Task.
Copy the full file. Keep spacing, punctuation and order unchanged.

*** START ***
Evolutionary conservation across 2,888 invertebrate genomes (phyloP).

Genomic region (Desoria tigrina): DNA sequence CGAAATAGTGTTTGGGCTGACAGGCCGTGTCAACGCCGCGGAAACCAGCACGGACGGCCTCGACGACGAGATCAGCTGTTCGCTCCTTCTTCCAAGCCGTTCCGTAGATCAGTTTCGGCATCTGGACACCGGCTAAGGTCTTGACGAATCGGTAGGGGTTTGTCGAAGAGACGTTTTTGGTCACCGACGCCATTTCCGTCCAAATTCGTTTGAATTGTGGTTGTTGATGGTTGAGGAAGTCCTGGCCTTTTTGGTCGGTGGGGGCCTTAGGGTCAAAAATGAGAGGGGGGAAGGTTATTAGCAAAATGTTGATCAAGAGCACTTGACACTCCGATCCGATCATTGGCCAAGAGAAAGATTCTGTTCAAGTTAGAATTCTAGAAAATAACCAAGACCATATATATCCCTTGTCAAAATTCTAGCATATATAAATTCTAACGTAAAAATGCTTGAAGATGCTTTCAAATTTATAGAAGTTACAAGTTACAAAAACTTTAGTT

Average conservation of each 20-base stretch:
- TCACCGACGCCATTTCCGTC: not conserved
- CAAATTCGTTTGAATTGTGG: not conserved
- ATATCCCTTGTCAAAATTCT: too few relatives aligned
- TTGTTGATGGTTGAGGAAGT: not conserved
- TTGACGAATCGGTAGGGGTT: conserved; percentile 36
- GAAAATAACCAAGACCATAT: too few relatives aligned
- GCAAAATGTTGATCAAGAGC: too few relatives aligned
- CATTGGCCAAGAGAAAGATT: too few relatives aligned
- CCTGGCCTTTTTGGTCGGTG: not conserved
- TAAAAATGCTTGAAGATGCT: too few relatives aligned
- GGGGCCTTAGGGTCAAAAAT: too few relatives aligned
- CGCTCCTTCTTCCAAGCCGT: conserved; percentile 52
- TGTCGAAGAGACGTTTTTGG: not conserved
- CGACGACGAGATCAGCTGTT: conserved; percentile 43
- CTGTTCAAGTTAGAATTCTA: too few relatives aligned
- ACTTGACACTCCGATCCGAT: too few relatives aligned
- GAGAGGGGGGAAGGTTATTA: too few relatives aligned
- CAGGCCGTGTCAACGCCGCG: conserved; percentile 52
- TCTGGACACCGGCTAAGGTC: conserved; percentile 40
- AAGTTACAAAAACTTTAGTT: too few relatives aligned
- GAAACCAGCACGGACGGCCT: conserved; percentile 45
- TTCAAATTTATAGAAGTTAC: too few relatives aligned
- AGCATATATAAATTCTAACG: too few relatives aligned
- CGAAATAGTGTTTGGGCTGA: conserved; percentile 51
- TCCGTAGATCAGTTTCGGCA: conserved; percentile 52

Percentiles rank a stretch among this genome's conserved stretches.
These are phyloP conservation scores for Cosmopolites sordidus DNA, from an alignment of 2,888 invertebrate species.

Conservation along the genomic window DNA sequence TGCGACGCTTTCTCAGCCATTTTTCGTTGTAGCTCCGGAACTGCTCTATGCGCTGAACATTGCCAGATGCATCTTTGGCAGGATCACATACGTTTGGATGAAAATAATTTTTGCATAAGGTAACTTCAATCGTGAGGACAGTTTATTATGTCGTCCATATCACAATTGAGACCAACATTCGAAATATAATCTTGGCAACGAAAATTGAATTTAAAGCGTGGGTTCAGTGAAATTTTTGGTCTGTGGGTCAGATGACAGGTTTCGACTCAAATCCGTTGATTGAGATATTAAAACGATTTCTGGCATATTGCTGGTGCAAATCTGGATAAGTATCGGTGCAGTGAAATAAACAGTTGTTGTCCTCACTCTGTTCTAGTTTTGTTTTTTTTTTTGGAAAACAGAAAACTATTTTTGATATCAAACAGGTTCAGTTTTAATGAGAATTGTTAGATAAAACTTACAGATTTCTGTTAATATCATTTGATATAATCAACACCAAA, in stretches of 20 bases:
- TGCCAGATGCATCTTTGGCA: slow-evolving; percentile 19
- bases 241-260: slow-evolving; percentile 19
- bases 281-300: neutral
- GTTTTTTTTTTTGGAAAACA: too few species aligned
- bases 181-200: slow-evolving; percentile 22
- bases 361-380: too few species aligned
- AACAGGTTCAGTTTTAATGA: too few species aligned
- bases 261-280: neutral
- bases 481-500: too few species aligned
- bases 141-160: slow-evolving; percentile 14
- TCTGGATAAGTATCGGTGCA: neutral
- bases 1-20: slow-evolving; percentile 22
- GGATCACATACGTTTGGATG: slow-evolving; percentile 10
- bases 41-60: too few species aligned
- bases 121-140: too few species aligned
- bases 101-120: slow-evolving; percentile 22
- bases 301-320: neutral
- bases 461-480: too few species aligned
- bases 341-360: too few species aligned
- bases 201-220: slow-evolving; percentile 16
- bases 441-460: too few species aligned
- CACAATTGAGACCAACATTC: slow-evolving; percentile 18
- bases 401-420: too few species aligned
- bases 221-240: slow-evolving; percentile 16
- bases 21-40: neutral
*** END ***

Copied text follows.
Evolutionary conservation across 2,888 invertebrate genomes (phyloP).

Genomic region (Desoria tigrina): DNA sequence CGAAATAGTGTTTGGGCTGACAGGCCGTGTCAACGCCGCGGAAACCAGCACGGACGGCCTCGACGACGAGATCAGCTGTTCGCTCCTTCTTCCAAGCCGTTCCGTAGATCAGTTTCGGCATCTGGACACCGGCTAAGGTCTTGACGAATCGGTAGGGGTTTGTCGAAGAGACGTTTTTGGTCACCGACGCCATTTCCGTCCAAATTCGTTTGAATTGTGGTTGTTGATGGTTGAGGAAGTCCTGGCCTTTTTGGTCGGTGGGGGCCTTAGGGTCAAAAATGAGAGGGGGGAAGGTTATTAGCAAAATGTTGATCAAGAGCACTTGACACTCCGATCCGATCATTGGCCAAGAGAAAGATTCTGTTCAAGTTAGAATTCTAGAAAATAACCAAGACCATATATATCCCTTGTCAAAATTCTAGCATATATAAATTCTAACGTAAAAATGCTTGAAGATGCTTTCAAATTTATAGAAGTTACAAGTTACAAAAACTTTAGTT

Average conservation of each 20-base stretch:
- TCACCGACGCCATTTCCGTC: not conserved
- CAAATTCGTTTGAATTGTGG: not conserved
- ATATCCCTTGTCAAAATTCT: too few relatives aligned
- TTGTTGATGGTTGAGGAAGT: not conserved
- TTGACGAATCGGTAGGGGTT: conserved; percentile 36
- GAAAATAACCAAGACCATAT: too few relatives aligned
- GCAAAATGTTGATCAAGAGC: too few relatives aligned
- CATTGGCCAAGAGAAAGATT: too few relatives aligned
- CCTGGCCTTTTTGGTCGGTG: not conserved
- TAAAAATGCTTGAAGATGCT: too few relatives aligned
- GGGGCCTTAGGGTCAAAAAT: too few relatives aligned
- CGCTCCTTCTTCCAAGCCGT: conserved; percentile 52
- TGTCGAAGAGACGTTTTTGG: not conserved
- CGACGACGAGATCAGCTGTT: conserved; percentile 43
- CTGTTCAAGTTAGAATTCTA: too few relatives aligned
- ACTTGACACTCCGATCCGAT: too few relatives aligned
- GAGAGGGGGGAAGGTTATTA: too few relatives aligned
- CAGGCCGTGTCAACGCCGCG: conserved; percentile 52
- TCTGGACACCGGCTAAGGTC: conserved; percentile 40
- AAGTTACAAAAACTTTAGTT: too few relatives aligned
- GAAACCAGCACGGACGGCCT: conserved; percentile 45
- TTCAAATTTATAGAAGTTAC: too few relatives aligned
- AGCATATATAAATTCTAACG: too few relatives aligned
- CGAAATAGTGTTTGGGCTGA: conserved; percentile 51
- TCCGTAGATCAGTTTCGGCA: conserved; percentile 52

Percentiles rank a stretch among this genome's conserved stretches.
These are phyloP conservation scores for Cosmopolites sordidus DNA, from an alignment of 2,888 invertebrate species.

Conservation along the genomic window DNA sequence TGCGACGCTTTCTCAGCCATTTTTCGTTGTAGCTCCGGAACTGCTCTATGCGCTGAACATTGCCAGATGCATCTTTGGCAGGATCACATACGTTTGGATGAAAATAATTTTTGCATAAGGTAACTTCAATCGTGAGGACAGTTTATTATGTCGTCCATATCACAATTGAGACCAACATTCGAAATATAATCTTGGCAACGAAAATTGAATTTAAAGCGTGGGTTCAGTGAAATTTTTGGTCTGTGGGTCAGATGACAGGTTTCGACTCAAATCCGTTGATTGAGATATTAAAACGATTTCTGGCATATTGCTGGTGCAAATCTGGATAAGTATCGGTGCAGTGAAATAAACAGTTGTTGTCCTCACTCTGTTCTAGTTTTGTTTTTTTTTTTGGAAAACAGAAAACTATTTTTGATATCAAACAGGTTCAGTTTTAATGAGAATTGTTAGATAAAACTTACAGATTTCTGTTAATATCATTTGATATAATCAACACCAAA, in stretches of 20 bases:
- TGCCAGATGCATCTTTGGCA: slow-evolving; percentile 19
- bases 241-260: slow-evolving; percentile 19
- bases 281-300: neutral
- GTTTTTTTTTTTGGAAAACA: too few species aligned
- bases 181-200: slow-evolving; percentile 22
- bases 361-380: too few species aligned
- AACAGGTTCAGTTTTAATGA: too few species aligned
- bases 261-280: neutral
- bases 481-500: too few species aligned
- bases 141-160: slow-evolving; percentile 14
- TCTGGATAAGTATCGGTGCA: neutral
- bases 1-20: slow-evolving; percentile 22
- GGATCACATACGTTTGGATG: slow-evolving; percentile 10
- bases 41-60: too few species aligned
- bases 121-140: too few species aligned
- bases 101-120: slow-evolving; percentile 22
- bases 301-320: neutral
- bases 461-480: too few species aligned
- bases 341-360: too few species aligned
- bases 201-220: slow-evolving; percentile 16
- bases 441-460: too few species aligned
- CACAATTGAGACCAACATTC: slow-evolving; percentile 18
- bases 401-420: too few species aligned
- bases 221-240: slow-evolving; percentile 16
- bases 21-40: neutral